Pioneering an industry is a tough game, especially when you watch many others enter, catch-up and surpass you. After introducing the concept of online-only, high-quality journalism 17 years ago, Salon is standing. Once an insurgent, Salon is now a legacy Web media brand struggling to adapt to a harsh climate for publishers.

Founded by David Talbot in 1995, with some financial help from Adobe and Apple, Salon found itself thrust into the vanguard of publishing, forging new online models. It went public in June 1999, which speaks to the era when an online literary pub would test public markets. In that same year, Salon purchased the first online community, The WELL, portending the rise of social media. Salon also experimented with nonstandard ad units, which it called ultramercials where readers wanting to get content without buying a subscription could get a 12-hour pass by clicking through four separate panels of a commercial. In other words, interactive ads in its infancy.

The dot-com crash wasn’t kind. In 2001, it shifted to a paywall model, hedging against a receding online ad market. By 2002, Salon was delisted from Nasdaq. For the last decade, Salon has experimented with various models, paring down expenses and “revamping staff priorities so that writers could simply produce more,” wrote editor-in-chief, Kerry Lauerman in a February blog post.

It retrenched, slashing staff and groping for a workable business model at a time when online advertising struggled. The early embrace of a paywall might have saved Salon, according to Lauerman. Salon charged $30-$35 per subscription, surpassing 100,000 subscribers by 2004.

“It was an enormous pain back then to create a new revenue stream when online advertising disappeared overnight,” Lauerman said.

It came at a cost. Salon sacrificed its role as, well, a salon open to everyone. It was mostly absent from the back-and-forth of the Web, particularly with the explosion of digital media. Subsequent metering models have found a better balancing act to Salon’s blunt force approach, but it has moved back to an all-advertising model.

“That’s the ugly part of being the pioneer: we had to try out these things because no one had done it before us,” said Lauerman. “Now people can look at the NYT and see what they did.”

A decade later, Salon is still trying to find its footing. While still respected for its commentary —Alex Pareene’s Hack List has become an industry must-read — it isn’t exactly a juggernaut. ComScore pegs its monthly traffic at 2.7 million uniques in June 2012, down 10 percent from a year earlier. At that size, with its focus on culture and lefty politics, Salon isn’t going to warrant much attention from ad buyers. In fact, ad revenue for its last fiscal year came in at $3 million, down $500,000 from the previous year. Despite its early embrace of subscriptions, Salon is more ad dependent than ever, with 79 percent of its revenue from advertising. It recently shuttered online community site TheWell.com, which charged $150 per year.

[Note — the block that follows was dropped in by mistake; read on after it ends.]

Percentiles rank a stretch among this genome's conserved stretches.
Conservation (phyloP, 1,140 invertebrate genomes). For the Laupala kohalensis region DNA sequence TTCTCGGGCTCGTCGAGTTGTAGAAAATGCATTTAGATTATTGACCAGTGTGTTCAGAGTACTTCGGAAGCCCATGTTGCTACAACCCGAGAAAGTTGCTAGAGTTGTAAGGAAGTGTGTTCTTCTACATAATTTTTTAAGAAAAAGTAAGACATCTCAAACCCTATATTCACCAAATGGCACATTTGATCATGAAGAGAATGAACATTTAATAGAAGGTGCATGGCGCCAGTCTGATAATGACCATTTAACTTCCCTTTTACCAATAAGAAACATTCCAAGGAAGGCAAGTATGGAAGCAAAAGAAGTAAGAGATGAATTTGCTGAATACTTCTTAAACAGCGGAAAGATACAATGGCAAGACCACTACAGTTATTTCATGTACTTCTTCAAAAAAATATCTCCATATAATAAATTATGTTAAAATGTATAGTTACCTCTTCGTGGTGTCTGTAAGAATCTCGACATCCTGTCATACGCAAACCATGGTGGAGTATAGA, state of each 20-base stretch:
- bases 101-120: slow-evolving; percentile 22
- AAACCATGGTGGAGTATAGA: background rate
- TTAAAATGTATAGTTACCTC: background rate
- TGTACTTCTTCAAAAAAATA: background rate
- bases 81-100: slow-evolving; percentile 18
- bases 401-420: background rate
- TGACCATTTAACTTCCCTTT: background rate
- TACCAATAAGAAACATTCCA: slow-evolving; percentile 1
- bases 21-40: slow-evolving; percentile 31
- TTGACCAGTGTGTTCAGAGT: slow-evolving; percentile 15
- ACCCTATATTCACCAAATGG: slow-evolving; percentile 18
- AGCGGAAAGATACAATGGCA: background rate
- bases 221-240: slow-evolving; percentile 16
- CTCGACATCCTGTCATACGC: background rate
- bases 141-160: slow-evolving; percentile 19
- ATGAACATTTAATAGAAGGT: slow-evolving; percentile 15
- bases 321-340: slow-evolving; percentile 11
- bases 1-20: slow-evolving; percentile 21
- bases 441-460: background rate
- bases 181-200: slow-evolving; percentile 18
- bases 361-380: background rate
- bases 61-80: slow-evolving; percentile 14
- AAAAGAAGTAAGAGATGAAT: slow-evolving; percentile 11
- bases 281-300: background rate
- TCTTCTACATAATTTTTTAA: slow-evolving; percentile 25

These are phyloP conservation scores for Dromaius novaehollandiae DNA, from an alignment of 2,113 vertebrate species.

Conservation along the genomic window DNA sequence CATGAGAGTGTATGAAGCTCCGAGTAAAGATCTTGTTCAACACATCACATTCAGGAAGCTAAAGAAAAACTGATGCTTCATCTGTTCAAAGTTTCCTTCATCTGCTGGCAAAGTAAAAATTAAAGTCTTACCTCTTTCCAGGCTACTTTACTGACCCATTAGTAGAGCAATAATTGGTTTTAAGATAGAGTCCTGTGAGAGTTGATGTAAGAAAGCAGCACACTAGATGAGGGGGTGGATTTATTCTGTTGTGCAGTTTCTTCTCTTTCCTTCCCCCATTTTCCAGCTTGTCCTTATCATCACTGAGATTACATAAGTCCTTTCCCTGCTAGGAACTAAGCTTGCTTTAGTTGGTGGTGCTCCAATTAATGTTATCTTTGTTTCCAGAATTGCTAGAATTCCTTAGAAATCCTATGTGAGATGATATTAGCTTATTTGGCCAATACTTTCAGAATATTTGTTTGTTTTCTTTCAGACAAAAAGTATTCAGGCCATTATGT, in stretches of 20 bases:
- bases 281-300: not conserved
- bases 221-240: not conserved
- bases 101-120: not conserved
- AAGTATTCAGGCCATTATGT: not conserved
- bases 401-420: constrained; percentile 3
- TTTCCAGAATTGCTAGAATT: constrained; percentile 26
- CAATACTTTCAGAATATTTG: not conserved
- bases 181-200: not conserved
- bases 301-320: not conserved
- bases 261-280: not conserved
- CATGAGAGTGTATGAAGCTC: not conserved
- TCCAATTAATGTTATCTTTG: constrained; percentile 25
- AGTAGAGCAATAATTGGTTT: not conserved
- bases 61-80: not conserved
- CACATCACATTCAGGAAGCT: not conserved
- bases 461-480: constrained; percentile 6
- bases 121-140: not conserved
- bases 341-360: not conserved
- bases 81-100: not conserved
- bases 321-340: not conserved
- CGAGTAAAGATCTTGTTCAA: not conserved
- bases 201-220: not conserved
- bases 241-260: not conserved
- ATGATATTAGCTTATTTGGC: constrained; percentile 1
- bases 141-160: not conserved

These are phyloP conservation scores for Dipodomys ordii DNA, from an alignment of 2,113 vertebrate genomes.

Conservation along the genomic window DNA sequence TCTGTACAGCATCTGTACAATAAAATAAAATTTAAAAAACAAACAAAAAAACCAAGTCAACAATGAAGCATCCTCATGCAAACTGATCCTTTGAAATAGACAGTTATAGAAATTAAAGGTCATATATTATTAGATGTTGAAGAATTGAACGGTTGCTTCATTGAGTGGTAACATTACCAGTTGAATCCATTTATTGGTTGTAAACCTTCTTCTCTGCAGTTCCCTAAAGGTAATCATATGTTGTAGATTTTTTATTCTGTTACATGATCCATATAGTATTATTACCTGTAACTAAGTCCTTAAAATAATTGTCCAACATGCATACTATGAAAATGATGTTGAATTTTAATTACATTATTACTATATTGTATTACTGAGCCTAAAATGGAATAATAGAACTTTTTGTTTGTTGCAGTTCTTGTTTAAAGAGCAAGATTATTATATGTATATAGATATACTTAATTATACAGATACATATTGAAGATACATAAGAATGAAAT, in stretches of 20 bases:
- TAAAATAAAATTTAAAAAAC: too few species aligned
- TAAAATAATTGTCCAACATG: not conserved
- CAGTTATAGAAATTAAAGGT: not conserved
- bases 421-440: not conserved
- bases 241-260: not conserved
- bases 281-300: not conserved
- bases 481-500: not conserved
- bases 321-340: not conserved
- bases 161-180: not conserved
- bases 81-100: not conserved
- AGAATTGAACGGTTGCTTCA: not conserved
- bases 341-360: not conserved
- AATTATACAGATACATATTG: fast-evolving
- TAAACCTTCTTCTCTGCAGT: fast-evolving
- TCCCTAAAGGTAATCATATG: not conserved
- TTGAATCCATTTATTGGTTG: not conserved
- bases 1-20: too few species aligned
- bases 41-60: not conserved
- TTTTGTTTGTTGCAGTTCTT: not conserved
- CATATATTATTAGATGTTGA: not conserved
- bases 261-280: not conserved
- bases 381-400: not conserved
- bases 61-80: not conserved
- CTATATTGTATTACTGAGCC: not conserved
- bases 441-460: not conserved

Compare that experience with The Atlantic, a legacy media brand that initially struggled online. The Atlantic has since fully embraced the Web with well-read blogs and a snappy site. The vanguard publication drew 3.6 million uniques in April, and according Scott Havens, svp of digital and finance for The Atlantic, 40 percent of referral traffic comes from social media. In other words, The Atlantic is proving you can teach an old dog new tricks.

Salon is now left to rebuild. It recently scrapped its legacy content-management system that dated back over a decade in favor of WordPress. On the management side, in June it elevated Cindy Jeffers from CTO to CEO. She led the creation of the HuffingtonPost.com and helped build its CMS prior to joining Salon in May.

“The key to our future is that collaboration and the media innovation out of those collaborations,” Jeffers said. “What I’m hoping is that we become a tech leader, where we build and experiment on new platforms — social and points of data and new ways of interacting with stories.”

Salon has tacked away from the current vogue for aggregation and “listicles” of the Buzzfeed variety. Instead, it has returned to its roots of thoughtful, original content.

“The quality [to] quantity ratio has to be right,” Lauerman said. “Readers are coming to us for definitive takes and smart reporting. When we sacrificed that, by speeding up by doing more quick posts, the payoff was negligible.”

Jeffers says the company is refocusing on direct ad sales. In April, Salon brought in Matt Sussberg from Wenner Media as vp of sales to develop integrated interactive approaches. There is vague talk of “innovative products” rolling out in the months ahead.

“One of my main goals is to make us a news innovator and a leader in that space,” Jeffers said.

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